The Dinosaur Princess, by Victor Milán
The third volume in Milán’s story of Paradise, the humans abducted into it who now lead armies on the backs of T-Rexes and Triceratops, and the gods who have unleashed their greatest weapon—the Grey Angels—in an attempt to rid Paradise of sin. This volume is as twisty and dense as the first two. The Grey Angels were defeated in battle but are not gone—they remain a mortal threat, and the powers that be among the humans continue to scheme and plot. Montse, youngest daughter of Emperor Felipe, is kidnapped by agents of Trebizon, and the Grey Angels work behind the scenes to foment chaos. The scale is huge, while the shift away from pitched battles and toward political gambits is no less exciting.
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The Stone Sky, by N.K. Jemisin
The first book in Jemisin’s Broken Earth series, Hugo-winner The Fifth Season, is an explosion of ideas, twisting plot points, and clever point-of-view puzzles. The second, The Obelisk Gate, is a masterwork of world-building, developing the history and culture of the Stillness while setting up the clash between mother and daughter that will define a new age. Neither one disappointed in the least, and the final book, The Stone Sky, is certain to be one of the most satisfying concluding novels of the year. Essun has inherited Alabaster’s power to bend the world to her will, and intends to create a place where Orogenes are safe and free. Her daughter Nassun, however, sees what her mother cannot: the power she wields cannot be pure and free from corruption, no matter the intent behind it.
The Court of Broken Knives, by Anna Smith Spark
This grimdark debut is set in the crumbling Sekemleth Empire, once powerful, now ruled by a feckless usurper and a weak aristocracy. Lord Orhan Emmereth knows the only way to save the empire is to find new management, so he hires a company of mercenaries to infiltrate the city of Sorlost and murder the emperor and his court. Among the mercenaries is a young, over-educated drug addict named Marith—a boy who manages to kill a dragon as the company travels to Sorlost, and who is much, much more than he seems.
Call of Fire, by Beth Cato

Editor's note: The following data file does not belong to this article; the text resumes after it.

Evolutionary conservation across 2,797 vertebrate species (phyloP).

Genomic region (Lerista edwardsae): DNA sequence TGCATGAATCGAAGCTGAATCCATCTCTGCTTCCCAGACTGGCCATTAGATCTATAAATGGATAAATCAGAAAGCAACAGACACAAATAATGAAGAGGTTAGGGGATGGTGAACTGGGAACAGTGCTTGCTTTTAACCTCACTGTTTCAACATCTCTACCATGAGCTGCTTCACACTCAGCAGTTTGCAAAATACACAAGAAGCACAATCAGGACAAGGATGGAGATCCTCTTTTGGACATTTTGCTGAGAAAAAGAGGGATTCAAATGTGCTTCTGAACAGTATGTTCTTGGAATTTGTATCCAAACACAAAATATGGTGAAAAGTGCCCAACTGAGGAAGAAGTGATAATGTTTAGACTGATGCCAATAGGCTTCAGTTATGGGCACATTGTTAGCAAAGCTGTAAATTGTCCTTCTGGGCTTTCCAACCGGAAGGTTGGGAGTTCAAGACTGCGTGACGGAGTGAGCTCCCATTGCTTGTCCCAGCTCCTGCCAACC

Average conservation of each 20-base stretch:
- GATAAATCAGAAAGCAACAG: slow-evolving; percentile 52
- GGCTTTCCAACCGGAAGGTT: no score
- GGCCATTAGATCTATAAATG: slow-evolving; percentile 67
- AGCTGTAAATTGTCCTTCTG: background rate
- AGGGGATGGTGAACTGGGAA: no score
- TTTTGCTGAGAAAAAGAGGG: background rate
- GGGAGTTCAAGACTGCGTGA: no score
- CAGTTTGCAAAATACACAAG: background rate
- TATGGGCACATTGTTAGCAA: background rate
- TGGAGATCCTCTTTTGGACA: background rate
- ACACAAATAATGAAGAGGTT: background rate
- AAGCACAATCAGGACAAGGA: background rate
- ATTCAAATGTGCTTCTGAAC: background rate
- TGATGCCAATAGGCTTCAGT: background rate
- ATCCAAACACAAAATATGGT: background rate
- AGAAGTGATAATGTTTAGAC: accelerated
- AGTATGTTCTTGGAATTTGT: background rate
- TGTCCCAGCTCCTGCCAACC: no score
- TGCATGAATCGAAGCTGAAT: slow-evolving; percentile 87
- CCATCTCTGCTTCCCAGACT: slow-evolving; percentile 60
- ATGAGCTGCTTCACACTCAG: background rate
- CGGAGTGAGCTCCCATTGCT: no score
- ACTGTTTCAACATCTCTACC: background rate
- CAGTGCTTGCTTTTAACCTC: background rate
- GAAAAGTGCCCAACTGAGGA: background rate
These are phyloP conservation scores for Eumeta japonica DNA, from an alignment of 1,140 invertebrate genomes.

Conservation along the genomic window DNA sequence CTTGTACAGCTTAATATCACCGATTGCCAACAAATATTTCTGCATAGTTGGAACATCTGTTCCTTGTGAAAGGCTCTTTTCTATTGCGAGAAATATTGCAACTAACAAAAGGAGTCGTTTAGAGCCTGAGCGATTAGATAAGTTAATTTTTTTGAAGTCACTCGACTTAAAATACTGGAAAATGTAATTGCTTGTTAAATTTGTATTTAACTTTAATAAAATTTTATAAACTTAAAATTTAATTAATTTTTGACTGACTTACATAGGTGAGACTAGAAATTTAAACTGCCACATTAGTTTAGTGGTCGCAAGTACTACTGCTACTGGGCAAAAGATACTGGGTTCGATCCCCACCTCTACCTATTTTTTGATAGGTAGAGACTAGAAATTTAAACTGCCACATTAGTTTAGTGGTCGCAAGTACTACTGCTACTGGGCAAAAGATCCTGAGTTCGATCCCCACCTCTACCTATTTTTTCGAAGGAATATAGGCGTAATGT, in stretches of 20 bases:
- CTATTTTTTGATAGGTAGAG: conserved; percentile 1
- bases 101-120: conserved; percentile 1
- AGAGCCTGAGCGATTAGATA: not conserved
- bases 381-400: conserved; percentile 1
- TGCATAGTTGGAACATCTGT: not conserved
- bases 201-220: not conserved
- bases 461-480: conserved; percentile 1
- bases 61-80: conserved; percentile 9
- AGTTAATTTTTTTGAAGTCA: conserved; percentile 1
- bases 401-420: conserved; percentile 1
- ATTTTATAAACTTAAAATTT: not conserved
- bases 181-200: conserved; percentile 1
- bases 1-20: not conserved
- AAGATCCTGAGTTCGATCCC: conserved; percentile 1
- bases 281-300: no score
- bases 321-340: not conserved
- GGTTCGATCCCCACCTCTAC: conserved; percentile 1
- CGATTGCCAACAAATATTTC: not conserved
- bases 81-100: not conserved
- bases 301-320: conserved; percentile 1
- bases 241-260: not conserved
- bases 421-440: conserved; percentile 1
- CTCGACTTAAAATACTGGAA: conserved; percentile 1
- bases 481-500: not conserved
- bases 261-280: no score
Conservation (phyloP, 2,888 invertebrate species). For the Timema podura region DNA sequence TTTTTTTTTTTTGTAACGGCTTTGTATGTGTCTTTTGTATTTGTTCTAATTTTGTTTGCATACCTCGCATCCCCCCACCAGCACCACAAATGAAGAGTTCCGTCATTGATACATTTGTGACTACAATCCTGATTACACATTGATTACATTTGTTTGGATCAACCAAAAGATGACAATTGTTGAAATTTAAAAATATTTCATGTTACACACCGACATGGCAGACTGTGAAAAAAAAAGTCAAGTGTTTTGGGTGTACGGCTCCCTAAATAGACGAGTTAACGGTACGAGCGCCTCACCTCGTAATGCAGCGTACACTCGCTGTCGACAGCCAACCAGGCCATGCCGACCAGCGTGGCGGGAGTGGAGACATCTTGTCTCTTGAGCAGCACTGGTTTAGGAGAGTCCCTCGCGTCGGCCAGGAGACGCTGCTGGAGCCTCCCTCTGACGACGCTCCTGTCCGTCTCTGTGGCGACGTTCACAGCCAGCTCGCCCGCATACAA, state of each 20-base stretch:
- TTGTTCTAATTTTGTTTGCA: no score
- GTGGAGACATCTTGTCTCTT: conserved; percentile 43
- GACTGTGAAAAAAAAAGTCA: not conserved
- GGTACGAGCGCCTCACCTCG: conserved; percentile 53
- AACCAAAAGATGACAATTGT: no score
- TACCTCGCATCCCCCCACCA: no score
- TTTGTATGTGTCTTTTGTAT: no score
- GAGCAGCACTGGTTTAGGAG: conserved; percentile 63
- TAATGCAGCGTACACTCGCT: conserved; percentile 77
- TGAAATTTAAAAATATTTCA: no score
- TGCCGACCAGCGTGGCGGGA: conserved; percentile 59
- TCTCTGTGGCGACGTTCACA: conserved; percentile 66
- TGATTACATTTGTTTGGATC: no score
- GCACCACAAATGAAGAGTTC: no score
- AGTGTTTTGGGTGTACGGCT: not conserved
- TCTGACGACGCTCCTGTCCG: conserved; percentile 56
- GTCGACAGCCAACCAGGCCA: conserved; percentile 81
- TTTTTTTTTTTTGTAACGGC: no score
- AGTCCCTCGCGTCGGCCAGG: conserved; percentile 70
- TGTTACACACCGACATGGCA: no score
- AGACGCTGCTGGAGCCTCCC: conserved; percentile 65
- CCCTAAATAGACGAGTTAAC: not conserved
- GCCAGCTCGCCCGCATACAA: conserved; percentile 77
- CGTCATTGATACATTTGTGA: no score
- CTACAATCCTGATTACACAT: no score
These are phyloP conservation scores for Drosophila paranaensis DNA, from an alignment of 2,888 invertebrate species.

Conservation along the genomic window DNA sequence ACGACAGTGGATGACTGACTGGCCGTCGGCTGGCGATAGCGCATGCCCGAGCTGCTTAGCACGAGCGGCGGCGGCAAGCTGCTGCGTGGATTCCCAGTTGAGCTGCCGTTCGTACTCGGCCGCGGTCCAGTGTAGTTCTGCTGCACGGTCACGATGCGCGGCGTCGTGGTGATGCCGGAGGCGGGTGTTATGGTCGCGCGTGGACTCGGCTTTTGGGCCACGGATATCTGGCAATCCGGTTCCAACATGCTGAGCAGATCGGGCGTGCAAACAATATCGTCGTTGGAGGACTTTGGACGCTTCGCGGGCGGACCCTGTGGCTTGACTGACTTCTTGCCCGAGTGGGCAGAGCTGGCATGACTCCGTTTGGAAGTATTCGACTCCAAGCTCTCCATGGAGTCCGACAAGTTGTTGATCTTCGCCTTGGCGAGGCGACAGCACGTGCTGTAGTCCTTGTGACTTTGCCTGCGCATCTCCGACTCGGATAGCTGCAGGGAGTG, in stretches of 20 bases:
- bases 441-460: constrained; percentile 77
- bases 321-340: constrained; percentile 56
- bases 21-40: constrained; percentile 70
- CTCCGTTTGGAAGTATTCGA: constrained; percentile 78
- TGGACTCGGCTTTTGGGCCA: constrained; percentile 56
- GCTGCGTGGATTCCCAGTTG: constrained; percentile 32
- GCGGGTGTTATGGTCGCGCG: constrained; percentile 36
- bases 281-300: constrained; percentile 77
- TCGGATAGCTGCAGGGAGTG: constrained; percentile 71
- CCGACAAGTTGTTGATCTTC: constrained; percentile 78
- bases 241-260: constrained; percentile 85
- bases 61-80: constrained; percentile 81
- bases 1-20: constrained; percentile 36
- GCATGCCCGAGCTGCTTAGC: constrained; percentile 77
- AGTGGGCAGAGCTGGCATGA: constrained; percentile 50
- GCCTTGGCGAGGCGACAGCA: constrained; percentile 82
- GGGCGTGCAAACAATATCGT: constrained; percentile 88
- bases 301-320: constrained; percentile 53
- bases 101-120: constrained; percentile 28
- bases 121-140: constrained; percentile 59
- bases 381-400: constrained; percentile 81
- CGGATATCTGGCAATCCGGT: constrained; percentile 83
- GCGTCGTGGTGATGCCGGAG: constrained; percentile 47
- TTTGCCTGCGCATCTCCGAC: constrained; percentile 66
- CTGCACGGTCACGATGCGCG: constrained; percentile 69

The sequel to Breath of Earth opens in the aftermath of the 1906 earthquake that devastated San Francisco—an earthquake that, in this version of history, hit because the city’s geomancers were betrayed and killed—all save Ingrid Carmichael, who barely survived. She flees north to escape Ambassador Blum and the Unified Pacific, who want to use her mysterious powers to assert their dominance over the world. After her allies Lee and Fenris are kidnapped, she seeks the assistance of none other than Theodore Roosevelt, another Unified Pacific Ambassador, but even his influence proves futile when they reach Seattle, and Ingrid begins to realize her powers may be precisely what starts the war that will tear the world apart.
Hyperion, by Dan Simmons (August 15, Del Rey—Paperback)
Structured similarly to Chaucer’s Canterbury Tales, Simmons’ award-winning sci-fi classic is a singular creation in a singular universe, starting slowly and building into one of the most fully-realized space operas ever created. Filled with fascinating, flawed characters, it tells the tale of a humanity that has formed an arrogant, galaxy-spanning Hegemony after ruining planet Earth. Into this sprawling comes the Shrike, one of the most memorable creations inmodern SF—a creature assembled from razor blades, half-organic, half-mechanical, able to control the flow of time, a deity worshiped by several cults. Across four books, The Hyperion Cantos chews up and spits out every grand genre idea in the playbook (interdimensional travel, revolt by artificial intelligences, time travel), and invents a few new ones in the bargain. It’s essential reading, and it starts here.
What are you reading this week?